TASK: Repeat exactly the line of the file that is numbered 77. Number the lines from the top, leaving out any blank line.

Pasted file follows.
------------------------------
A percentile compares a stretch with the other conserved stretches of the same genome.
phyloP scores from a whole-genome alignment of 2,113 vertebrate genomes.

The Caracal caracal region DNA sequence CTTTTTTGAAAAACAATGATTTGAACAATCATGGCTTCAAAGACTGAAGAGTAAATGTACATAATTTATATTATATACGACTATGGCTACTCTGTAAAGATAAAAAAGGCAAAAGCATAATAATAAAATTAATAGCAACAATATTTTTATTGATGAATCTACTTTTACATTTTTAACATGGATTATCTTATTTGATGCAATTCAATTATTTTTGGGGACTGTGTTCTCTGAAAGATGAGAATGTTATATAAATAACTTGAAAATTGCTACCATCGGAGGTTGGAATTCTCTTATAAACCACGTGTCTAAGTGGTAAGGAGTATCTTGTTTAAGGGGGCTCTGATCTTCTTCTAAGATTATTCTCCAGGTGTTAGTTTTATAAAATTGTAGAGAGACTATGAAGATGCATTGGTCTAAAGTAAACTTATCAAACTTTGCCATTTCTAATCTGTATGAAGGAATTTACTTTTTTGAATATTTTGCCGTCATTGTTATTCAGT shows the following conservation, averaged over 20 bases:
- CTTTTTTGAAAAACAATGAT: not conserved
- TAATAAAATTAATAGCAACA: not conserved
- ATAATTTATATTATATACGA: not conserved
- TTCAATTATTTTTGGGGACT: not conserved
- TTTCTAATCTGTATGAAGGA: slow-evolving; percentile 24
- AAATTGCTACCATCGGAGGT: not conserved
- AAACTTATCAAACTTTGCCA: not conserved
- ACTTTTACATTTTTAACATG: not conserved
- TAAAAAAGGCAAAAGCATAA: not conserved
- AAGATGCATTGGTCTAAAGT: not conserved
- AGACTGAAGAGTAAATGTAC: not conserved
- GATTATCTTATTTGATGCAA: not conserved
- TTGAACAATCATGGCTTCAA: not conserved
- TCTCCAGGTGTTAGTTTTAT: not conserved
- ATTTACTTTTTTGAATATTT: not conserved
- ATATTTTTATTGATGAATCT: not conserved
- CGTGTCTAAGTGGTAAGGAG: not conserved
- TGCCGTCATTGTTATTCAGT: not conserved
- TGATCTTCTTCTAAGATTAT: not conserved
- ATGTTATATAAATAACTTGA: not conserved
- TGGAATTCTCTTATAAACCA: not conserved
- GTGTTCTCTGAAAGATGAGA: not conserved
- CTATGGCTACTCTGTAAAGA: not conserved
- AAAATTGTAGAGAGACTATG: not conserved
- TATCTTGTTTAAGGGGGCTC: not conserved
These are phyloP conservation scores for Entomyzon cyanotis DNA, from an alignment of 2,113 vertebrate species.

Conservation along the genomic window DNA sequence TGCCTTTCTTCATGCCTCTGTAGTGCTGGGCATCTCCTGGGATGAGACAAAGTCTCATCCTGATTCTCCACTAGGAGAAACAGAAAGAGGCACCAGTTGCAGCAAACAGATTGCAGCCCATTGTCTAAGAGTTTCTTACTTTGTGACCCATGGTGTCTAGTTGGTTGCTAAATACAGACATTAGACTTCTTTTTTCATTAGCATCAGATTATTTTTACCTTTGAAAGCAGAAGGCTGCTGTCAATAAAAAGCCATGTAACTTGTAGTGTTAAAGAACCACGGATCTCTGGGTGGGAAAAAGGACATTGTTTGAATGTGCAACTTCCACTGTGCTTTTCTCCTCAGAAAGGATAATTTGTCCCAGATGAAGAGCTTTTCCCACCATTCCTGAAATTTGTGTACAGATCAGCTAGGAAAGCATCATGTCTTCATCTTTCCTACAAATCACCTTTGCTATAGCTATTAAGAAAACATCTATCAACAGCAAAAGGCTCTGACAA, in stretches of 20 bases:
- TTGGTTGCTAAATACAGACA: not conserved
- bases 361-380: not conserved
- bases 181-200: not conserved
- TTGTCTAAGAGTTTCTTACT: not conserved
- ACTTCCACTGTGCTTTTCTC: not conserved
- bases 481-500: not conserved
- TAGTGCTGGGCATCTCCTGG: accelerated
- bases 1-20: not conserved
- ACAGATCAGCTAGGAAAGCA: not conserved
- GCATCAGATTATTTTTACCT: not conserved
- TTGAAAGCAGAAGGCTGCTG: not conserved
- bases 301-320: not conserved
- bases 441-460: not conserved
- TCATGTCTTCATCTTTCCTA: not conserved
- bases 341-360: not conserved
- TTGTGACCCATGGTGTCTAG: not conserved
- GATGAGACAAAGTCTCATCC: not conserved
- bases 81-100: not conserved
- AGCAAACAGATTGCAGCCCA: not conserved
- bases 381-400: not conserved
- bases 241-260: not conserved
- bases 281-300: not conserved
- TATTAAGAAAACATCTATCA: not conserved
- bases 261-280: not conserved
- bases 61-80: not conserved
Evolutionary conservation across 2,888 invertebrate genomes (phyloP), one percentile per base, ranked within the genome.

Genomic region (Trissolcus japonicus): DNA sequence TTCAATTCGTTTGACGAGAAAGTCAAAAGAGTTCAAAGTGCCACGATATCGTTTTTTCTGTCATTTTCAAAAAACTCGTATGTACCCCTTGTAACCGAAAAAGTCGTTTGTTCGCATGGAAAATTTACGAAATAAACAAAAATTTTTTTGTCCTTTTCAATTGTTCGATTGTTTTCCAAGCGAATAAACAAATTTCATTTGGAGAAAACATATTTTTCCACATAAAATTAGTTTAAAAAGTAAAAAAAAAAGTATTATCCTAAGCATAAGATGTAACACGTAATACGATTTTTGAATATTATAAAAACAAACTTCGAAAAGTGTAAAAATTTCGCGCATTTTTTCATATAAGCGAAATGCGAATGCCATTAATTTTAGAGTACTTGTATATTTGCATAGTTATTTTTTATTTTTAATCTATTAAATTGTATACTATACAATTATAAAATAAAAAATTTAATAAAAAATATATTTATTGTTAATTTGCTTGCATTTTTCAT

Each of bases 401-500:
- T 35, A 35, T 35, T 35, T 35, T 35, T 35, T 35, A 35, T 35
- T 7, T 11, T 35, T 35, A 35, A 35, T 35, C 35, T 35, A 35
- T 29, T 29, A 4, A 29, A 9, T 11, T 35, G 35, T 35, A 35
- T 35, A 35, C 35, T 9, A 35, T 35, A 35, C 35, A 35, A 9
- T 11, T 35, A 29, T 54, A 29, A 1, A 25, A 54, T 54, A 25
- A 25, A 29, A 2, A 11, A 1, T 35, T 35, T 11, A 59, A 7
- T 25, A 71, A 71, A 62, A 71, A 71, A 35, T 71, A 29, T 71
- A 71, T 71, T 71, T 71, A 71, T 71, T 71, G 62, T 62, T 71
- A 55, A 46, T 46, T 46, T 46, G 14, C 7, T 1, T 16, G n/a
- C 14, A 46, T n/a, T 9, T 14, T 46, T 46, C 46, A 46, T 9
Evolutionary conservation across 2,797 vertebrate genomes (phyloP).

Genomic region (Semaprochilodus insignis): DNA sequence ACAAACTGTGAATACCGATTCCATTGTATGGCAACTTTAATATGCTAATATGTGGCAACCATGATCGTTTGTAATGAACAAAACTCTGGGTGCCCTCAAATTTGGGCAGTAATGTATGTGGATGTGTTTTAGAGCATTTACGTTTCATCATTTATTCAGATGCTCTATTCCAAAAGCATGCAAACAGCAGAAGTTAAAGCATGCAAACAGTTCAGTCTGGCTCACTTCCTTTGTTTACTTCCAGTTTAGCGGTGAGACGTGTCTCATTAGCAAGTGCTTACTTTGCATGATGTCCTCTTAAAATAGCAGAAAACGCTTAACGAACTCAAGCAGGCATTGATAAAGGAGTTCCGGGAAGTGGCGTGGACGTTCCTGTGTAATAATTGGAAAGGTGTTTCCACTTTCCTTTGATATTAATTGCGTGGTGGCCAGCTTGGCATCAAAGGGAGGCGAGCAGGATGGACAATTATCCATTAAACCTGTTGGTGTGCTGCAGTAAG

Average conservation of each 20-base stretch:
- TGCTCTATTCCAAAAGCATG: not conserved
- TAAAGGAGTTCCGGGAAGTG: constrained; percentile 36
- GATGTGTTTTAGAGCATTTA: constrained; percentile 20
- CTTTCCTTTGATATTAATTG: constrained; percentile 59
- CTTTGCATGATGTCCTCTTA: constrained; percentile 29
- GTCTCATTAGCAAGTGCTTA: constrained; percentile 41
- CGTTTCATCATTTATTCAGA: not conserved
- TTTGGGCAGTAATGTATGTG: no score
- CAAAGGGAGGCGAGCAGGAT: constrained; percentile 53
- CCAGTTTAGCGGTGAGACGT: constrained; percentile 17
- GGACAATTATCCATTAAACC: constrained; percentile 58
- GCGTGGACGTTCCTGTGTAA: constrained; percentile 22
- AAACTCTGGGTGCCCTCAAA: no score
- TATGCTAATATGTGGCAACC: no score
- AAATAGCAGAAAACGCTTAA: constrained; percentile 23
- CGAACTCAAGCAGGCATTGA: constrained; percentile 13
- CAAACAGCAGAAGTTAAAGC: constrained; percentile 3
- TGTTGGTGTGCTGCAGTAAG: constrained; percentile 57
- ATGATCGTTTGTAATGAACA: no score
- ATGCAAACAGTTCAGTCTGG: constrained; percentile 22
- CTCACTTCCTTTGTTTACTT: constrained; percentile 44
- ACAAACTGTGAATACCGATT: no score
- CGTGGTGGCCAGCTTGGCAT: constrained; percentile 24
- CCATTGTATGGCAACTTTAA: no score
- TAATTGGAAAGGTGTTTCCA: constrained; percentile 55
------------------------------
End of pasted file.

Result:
- GTCTCATTAGCAAGTGCTTA: constrained; percentile 41